It has been your goal, your motivation, the thing that drives you from the warmth and comfort of home day after day through the month of November and into December. Then one day the opportunity presents itself and you make a successful shot. It’s the logical conclusion to all your efforts. It’s validation, a symbol of accomplishment. But it comes with a dear price, for killing a deer is always bittersweet.

You set out to match wits with the wily whitetail, whether it be striking out on foot and tracking it down like a wolf, or lying in wait like a lion. You study your prey, its haunts and habits. Then it becomes a battle of endurance, whether that be withstanding long, cold empty hours on stand or plowing up and down the ridges through knee-deep snow.

Each hunter sets their own personal objective. For some, it’s any legal deer, meat for the freezer, pure organic protein provided by their own hands. For others, it might be a deer meeting certain self-imposed criteria: a buck, an adult doe, an older buck. You’ve experienced success and you want to challenge yourself further, to become a better hunter. And for a few it might be a specific buck, one you’ve seen in person or on a trail camera. Regardless, the odds are firmly stacked against you as fewer than one of every five deer hunters will experience success. You know that but you go afield anyway.

Then it happens. After the surge of adrenaline and excitement subsides, you pause to admire your prize. From a distance it seemed a bland, pale brown but as you run your hand over the dense, warm fur, against the grain, you notice each individual hair revealing a graduated change in color from the black tip to the pale base. Then there are the antlers, the work of nature’s art. Their dark, chocolate-brown bases are gnarled with perlations. Main beams curve forward, then inward toward their tips, tall ivory tines rising upward along their length with remarkable symmetry. Had the deer eluded you, these prizes would have soon been cast off and left lying on the forest floor for some passing rodent to gnaw on. Instead, they’ll be displayed and admired by all who view them.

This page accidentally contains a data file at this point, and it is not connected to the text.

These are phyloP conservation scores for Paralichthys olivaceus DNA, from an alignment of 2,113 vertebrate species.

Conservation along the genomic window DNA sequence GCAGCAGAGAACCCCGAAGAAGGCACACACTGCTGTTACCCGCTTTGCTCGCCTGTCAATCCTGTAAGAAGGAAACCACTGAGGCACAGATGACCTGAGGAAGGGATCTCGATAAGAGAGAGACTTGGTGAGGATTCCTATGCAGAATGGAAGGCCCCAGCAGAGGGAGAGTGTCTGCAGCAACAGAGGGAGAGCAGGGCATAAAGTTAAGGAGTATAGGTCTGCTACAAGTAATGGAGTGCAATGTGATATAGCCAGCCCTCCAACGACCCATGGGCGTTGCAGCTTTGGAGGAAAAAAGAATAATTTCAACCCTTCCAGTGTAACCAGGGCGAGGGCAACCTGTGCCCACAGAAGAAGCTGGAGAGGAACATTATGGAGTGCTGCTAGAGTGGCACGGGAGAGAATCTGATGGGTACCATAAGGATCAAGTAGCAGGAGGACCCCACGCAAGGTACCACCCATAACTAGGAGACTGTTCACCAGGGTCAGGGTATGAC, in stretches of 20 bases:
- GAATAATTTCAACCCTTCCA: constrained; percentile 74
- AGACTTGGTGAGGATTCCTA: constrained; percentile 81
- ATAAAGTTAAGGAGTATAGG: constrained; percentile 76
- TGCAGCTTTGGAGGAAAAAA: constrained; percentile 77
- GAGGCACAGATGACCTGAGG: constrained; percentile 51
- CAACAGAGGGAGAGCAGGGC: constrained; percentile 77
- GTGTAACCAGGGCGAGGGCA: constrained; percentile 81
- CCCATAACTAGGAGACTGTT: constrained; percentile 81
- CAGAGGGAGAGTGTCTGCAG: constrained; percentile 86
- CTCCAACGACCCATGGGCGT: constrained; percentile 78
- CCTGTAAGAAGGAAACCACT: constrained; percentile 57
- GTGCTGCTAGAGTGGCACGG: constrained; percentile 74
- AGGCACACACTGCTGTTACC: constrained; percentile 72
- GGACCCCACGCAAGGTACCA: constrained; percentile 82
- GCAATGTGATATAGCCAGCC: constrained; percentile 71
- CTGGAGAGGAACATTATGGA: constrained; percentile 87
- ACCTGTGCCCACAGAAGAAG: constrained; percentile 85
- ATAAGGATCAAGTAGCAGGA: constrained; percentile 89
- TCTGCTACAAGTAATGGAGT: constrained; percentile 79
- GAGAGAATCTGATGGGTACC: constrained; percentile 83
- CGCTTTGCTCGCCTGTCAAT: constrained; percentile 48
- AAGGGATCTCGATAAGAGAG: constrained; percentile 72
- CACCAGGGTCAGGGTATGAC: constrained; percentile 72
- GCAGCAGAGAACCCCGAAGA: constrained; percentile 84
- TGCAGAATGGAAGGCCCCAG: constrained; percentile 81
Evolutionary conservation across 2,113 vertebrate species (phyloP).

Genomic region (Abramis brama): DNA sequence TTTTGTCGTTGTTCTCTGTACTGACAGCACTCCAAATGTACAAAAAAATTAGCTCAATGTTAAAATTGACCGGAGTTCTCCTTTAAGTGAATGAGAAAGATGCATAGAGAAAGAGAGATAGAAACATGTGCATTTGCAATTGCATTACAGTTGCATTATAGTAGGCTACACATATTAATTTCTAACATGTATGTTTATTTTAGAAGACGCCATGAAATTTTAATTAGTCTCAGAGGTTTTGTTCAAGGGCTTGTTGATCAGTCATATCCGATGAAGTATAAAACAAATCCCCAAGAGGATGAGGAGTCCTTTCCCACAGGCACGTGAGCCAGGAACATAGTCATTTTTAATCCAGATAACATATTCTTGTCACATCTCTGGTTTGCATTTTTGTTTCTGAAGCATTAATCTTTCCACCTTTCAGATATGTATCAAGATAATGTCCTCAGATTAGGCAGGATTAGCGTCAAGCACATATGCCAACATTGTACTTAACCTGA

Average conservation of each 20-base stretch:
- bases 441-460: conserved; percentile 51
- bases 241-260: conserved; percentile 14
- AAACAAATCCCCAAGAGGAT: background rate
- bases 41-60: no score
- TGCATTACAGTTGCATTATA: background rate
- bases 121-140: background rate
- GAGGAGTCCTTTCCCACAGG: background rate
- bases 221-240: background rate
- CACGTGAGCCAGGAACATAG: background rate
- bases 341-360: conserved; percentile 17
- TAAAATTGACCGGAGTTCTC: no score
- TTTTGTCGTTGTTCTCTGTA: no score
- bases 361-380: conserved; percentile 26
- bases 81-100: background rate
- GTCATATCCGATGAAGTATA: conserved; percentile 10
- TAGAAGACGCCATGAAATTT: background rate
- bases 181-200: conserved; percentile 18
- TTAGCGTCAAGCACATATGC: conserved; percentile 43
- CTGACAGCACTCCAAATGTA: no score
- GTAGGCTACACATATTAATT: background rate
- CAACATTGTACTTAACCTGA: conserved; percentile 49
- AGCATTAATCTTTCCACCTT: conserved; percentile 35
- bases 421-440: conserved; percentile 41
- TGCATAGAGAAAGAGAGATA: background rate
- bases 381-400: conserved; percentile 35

Soon, the remorse creeps in. You’ve taken a life. It’s the cycle of nature but as sentient beings we are conscious of the consequences of our actions. You must respect the deer in death as you did in life, so you pause one more moment to ponder, and pay respect.

Success also represents the end of your quest; victory, but it is indeed, the end. The beast that has driven you to scout for weeks before the season, to rise each morning well before daylight and to endure long, empty hours in cold, rain and snow only to return home each evening and see or hear about the success of others, is dead. You gradually begin to realize it was the quest, the journey that mattered most. Now that it’s over, you feel an emptiness, a sudden lack of purpose and a realization you must return to your civilized life.

And in Maine, it means your season is over. The season you’ve waited 11 months for, prepared for, dreamed about, is done. You may relish the first few mornings remaining in a warm bed but soon you’ll pine for the woods again, for the challenge, the quest, the contest. In time the burning desire fades, only to be rekindled later as the first crisp northerly breeze stirs the changing leaves.

Bob Humphrey is a freelance writer and Registered Maine Guide who lives in Pownal. He can be reached at:

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